Our mandate as a newspaper

Independent media is key to democracy and there’s no room for compromise


Last week, we commemorated Remembrance Day and reflected on the role of freedom and democracy in our society.

These are big concepts, but certainly important ones, especially when taken into consideration with the role that independent media play in a democracy. We need people to ask our elected representatives about their policies and hold them accountable for their actions. Of course, people won’t always like the questions they are asked. It doesn’t matter, so long as we have the right to ask them, because as Justin Trudeau said days before his election, journalists “ask tough questions and they’re supposed to”.

As noted in our cover story of UTMSU’s annual general meeting last Thursday, some UTMSU representatives tried to restrict The Medium from recording the event and taking photos. It’s not the first time it’s happened, and I don’t anticipate it being the last time, so that’s why I felt it was worth bringing up.

For starters, let’s discuss audio recordings. UTMSU is legally required to hold an annual general meeting open to all its members. UTMSU takes official minutes of the meeting and posts them online after the minutes are approved at the following year’s AGM. The campus media (us), and The Varsity in recent years, attend and cover the meeting. We provide independent coverage of the event immediately after it takes place, so students have a record of what happened without having to wait another year for it.

Much like how it’s important for independent media to follow what’s taking place within the government, the campus media such as The Medium and The Varsity are important resources for providing independent coverage of the student government.

As to the question of “sensitive” issues and confidentiality, it’s hard to imagine anything being said in a mic in front of 100 students to be left secret for long. In fact, I’d imagine that the whole point of speaking up in such a setting would be to raise awareness about certain issues, not hide them.

But if we’re going to get into the nitty-gritty of it all, let me just say this about journalism: during an interview, it is understood that whatever an interviewee says is publishable. The exception is when both the reporter and the interviewee agree to go “off-record”.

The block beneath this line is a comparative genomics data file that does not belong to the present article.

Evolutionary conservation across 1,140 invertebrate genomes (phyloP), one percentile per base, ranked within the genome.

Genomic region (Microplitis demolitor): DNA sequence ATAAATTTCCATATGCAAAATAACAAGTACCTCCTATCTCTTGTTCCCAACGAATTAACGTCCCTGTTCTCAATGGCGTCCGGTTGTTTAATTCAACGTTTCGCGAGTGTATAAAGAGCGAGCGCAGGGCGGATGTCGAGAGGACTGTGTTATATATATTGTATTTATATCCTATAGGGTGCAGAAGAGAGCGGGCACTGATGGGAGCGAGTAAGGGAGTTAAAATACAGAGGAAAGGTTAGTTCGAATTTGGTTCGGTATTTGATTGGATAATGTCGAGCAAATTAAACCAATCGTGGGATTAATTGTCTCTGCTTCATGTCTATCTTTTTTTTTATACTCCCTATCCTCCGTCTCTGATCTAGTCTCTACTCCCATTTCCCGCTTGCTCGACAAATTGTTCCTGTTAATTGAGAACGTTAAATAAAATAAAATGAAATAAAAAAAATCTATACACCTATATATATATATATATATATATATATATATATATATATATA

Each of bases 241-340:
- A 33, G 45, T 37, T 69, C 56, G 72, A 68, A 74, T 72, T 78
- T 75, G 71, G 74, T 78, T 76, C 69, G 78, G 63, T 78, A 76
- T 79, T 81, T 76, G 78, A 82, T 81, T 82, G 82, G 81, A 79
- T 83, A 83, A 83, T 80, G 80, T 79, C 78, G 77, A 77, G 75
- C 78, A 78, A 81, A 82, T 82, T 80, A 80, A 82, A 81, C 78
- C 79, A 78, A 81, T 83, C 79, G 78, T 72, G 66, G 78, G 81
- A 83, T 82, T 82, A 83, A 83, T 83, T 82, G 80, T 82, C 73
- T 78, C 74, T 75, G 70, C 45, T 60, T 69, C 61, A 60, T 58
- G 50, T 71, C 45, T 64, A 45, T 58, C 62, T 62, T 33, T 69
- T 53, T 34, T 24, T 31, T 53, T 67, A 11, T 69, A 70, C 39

That this is a mutual agreement is key; if “off-record” was a written contract, the interviewee offers information to the reporter on the condition that the reporter agrees to not publish it. The reporter must agree to not report on the information, otherwise the interviewee doesn’t say anything.

So, as far as I’m concerned, a meeting that is open to all UTM students, various campus media, and even guests from UTM and beyond, is both public and on-record. (So yes, we recorded the meeting.)

We also took photos, although initially, the message we received was that UTMSU was restricting photography to its own staff. After listening to UTMSU’s concerns about students not wishing to be photographed,  we insisted on taking photos under the same terms that UTMSU staff could take photos.

In other words, we didn’t take photos of anyone who raised their hand at the beginning of the meeting to indicate that they did not wish to have their photo taken.

Although it worked out for us in the end, the debate with UTMSU prior to the meeting about our rights as campus media was quite unnecessary. And it was unnecessary last year and even before then.

Like I said before, campus media are essential to a functioning democracy. We appreciate being left alone to do our jobs because frankly, our mandate is too important to waste time on petty disputes.

I hope in the future UTMSU and all leaders respect this.